Monday, January 7, 2013

Pathetic Little Straw Man

I find it interesting to see what people share on Facebook when it comes to hostility towards Christianity.  It's not just that their arguments against Christianity lack any semblance of reason and logic.  It's also the case that the Christianity they attack has very little to do with what Christianity teaches.  I don't know if it merely reflects their ignorance or whether it indicates a dishonest "quote mining" in order to make Christianity look bad, but either way, one does not refute Christianity through an uninformed misrepresentation of what it teaches.

The current piece of bad reasoning running around Facebook is a quote from a blogger named Amanda Marcotte which a Facebook group has been sharing:

Atheist are routinely asked how people will know not to rape and murder without religion telling them not to do it, especially a religion that backs up the orders with threats of hell. Believers, listen to me carefully when I say this: When you use this argument, you terrify atheists. We hear you saying that the only thing standing between you and Ted Bundy is a flimsy belief in a supernatural being made up by pre-literate people trying to figure out where the rain came from. This is not very reassuring if you’re trying to argue from a position of moral superiority.

What we see here is a straw man argument.  This is not what Christianity argues.  What Christian philosophers have said is that with no moral absolutes, anything is permissible (I've dealt with the illogic of the claim that there are no moral absolutes in an earlier article).  It then challenges the person who rejects the fact that values come from a source above us to explain how moral norms can be binding.

Morality can come from one of the following:

  1. Something above the human level (such as God and Natural Law)
  2. Something at the human level (such as society)
  3. Something below the human level (such as instinct)

The problem is, if morality does not come from something above us, it really cannot bind.  If morality comes from society, then it is people who follow what values society holds that are good and those who oppose societal values are bad.  This means that in a society which embraces segregation, Bull Connor was a moral person and Martin Luther King Jr. was an immoral person.  If we get our values from society, then to condemn the values of another society merely becomes a case of "pushing your values on others."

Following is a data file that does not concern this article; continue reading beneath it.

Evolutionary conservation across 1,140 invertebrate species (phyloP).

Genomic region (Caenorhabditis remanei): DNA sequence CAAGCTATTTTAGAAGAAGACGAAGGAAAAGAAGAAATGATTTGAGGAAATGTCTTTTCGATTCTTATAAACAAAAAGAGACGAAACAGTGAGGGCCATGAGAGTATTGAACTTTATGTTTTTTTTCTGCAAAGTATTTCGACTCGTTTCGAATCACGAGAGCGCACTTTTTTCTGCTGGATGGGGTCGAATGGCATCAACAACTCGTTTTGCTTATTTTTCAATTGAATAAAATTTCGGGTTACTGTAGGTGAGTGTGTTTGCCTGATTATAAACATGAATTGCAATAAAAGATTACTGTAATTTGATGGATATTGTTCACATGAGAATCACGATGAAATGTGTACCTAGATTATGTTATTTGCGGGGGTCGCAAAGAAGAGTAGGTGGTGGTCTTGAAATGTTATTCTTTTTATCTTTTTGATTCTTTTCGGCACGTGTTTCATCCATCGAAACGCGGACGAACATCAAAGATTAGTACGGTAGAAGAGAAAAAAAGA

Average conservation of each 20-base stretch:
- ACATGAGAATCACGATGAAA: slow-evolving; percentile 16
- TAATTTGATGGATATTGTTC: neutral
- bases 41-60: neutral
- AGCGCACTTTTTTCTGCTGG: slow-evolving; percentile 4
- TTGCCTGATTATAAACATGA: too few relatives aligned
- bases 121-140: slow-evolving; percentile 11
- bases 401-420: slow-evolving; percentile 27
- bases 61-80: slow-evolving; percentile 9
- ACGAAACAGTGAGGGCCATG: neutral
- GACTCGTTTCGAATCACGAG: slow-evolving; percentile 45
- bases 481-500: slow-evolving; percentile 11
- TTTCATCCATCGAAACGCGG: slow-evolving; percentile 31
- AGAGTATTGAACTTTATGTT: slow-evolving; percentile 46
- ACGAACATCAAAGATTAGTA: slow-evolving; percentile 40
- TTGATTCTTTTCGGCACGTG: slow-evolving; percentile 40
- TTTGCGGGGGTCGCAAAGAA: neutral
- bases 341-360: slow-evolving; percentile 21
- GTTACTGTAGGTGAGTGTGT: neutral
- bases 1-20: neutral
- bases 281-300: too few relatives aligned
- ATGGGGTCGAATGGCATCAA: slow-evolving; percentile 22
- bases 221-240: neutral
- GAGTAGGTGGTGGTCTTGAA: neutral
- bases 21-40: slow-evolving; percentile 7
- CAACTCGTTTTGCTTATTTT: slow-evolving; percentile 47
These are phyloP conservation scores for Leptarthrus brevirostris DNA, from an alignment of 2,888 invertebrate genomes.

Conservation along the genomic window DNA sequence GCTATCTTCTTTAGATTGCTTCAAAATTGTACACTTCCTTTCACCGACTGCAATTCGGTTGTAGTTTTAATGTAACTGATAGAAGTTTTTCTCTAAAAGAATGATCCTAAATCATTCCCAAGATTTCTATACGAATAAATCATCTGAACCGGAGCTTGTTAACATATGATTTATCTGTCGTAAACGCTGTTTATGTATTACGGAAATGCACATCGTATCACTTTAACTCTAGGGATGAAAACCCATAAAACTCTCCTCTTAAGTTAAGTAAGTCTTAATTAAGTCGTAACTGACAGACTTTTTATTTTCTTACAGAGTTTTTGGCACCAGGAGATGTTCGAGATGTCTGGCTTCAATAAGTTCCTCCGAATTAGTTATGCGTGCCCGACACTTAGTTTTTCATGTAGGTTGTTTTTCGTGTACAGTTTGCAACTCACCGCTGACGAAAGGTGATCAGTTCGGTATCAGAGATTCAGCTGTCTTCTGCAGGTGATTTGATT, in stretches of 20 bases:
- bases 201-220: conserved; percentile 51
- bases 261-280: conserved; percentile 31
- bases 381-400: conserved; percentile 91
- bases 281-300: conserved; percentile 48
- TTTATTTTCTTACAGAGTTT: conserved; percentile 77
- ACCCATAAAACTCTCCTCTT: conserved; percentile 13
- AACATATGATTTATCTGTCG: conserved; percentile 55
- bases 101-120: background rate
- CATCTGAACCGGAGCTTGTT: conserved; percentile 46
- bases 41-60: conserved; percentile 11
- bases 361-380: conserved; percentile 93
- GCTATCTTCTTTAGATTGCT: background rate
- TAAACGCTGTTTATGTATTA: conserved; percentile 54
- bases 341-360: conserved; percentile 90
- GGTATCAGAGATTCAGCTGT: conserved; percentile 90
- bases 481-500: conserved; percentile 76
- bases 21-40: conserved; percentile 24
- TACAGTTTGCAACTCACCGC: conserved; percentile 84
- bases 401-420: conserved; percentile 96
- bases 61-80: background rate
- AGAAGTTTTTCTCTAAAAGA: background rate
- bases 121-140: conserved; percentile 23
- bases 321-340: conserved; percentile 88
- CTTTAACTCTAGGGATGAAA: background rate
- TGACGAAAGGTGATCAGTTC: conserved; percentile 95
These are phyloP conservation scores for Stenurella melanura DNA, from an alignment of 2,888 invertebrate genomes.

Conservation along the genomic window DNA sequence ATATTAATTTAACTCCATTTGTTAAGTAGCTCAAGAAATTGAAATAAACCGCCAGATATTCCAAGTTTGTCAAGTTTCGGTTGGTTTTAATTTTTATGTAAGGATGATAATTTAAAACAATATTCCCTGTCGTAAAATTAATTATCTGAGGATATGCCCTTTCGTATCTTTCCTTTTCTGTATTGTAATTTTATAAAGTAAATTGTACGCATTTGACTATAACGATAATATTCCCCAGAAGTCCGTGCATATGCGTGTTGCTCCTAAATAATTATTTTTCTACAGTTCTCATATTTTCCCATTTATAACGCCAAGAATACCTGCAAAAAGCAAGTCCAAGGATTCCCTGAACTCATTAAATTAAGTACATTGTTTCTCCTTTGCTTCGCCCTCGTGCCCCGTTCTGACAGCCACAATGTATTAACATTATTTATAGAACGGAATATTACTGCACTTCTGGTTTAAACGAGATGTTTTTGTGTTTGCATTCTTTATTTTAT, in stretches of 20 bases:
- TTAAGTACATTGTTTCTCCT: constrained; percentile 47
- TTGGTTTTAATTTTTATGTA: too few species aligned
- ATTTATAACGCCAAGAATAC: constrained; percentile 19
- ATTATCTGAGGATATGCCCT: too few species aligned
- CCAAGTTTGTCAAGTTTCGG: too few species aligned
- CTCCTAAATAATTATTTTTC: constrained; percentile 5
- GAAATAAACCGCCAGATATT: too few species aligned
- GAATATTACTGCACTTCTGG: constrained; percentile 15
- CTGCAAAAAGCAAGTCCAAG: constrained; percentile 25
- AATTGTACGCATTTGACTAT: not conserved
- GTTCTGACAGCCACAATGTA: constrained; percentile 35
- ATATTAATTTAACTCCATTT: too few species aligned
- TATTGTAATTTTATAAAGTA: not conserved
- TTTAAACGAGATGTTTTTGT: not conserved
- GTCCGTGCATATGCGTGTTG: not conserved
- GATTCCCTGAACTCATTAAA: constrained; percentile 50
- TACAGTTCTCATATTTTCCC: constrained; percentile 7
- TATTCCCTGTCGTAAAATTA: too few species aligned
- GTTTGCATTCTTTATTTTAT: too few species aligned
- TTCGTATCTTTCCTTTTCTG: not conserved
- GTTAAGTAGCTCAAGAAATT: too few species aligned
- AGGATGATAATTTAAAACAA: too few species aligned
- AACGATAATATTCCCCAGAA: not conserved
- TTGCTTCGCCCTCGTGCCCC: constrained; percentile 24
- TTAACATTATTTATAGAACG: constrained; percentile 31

But the opposite is true.  We recognize that often it is the moral person who challenges the values of society, and that some societies behave in an immoral manner.  We could not condemn the values of the Third Reich or apartheid era South Africa unless moral values come from outside society.

Likewise that it comes from instinct does not work.  Sometimes morality tells us to do something which goes against the instinct, such as dying rather than to do what one thinks is wrong.  Instinct guides us towards satisfying physical needs, but sometimes we need to suppress instincts for a greater good, for example suppressing one's survival instinct by putting oneself at risk to save another.

So the point that Ms. Marcotte misrepresents is actually the demand to justify the source of morality if one denies the existence of God.  Since neither instinct nor society can explain binding moral values, if one wants to claim binding moral values and deny the existence of God such a person has to give an explanation for something above the human level which can demand we follow these moral values.

Informed Christians don't deny that atheists can have proper moral values.  The existence of an atheist who seeks to do what is right is no challenge to Christian belief.  What the Christian notes is the atheist is being foolish in insisting on those moral norms they personally follow while ignoring those they disagree with instead of investigating why these norms are binding to begin with.

The atheist who refuses to consider a source above humanity in considering moral obligations is being as reasonable as a person who refuses to consider matter as a factor in the study of physics.

Sunday, January 6, 2013

Thought for the Day: Inconsistent and Illogical Denial of Absolutes

Ever notice how some people claim there are no moral absolutes, but reject a claim that some things (like racism, genocide, rape or murder) can ever be justified?  The problem is these two positions are absolutely contradictory.  To say that there are no moral absolutes is to say that nothing is wrong all the time.  But to say that some things are always wrong means there is something about an action itself which makes it wrong regardless of the circumstances.

If we can know it is always wrong, it means we can look at understanding what it is about the act that makes it wrong and apply it to understand moral standards on our obligations to other persons.

That means those activists who stand up for a cause against injustice, yet deny morality when it comes to their own behavior are behaving inconsistently.  After all, they are insisting others follow absolutes while they will not follow absolutes in their own lives.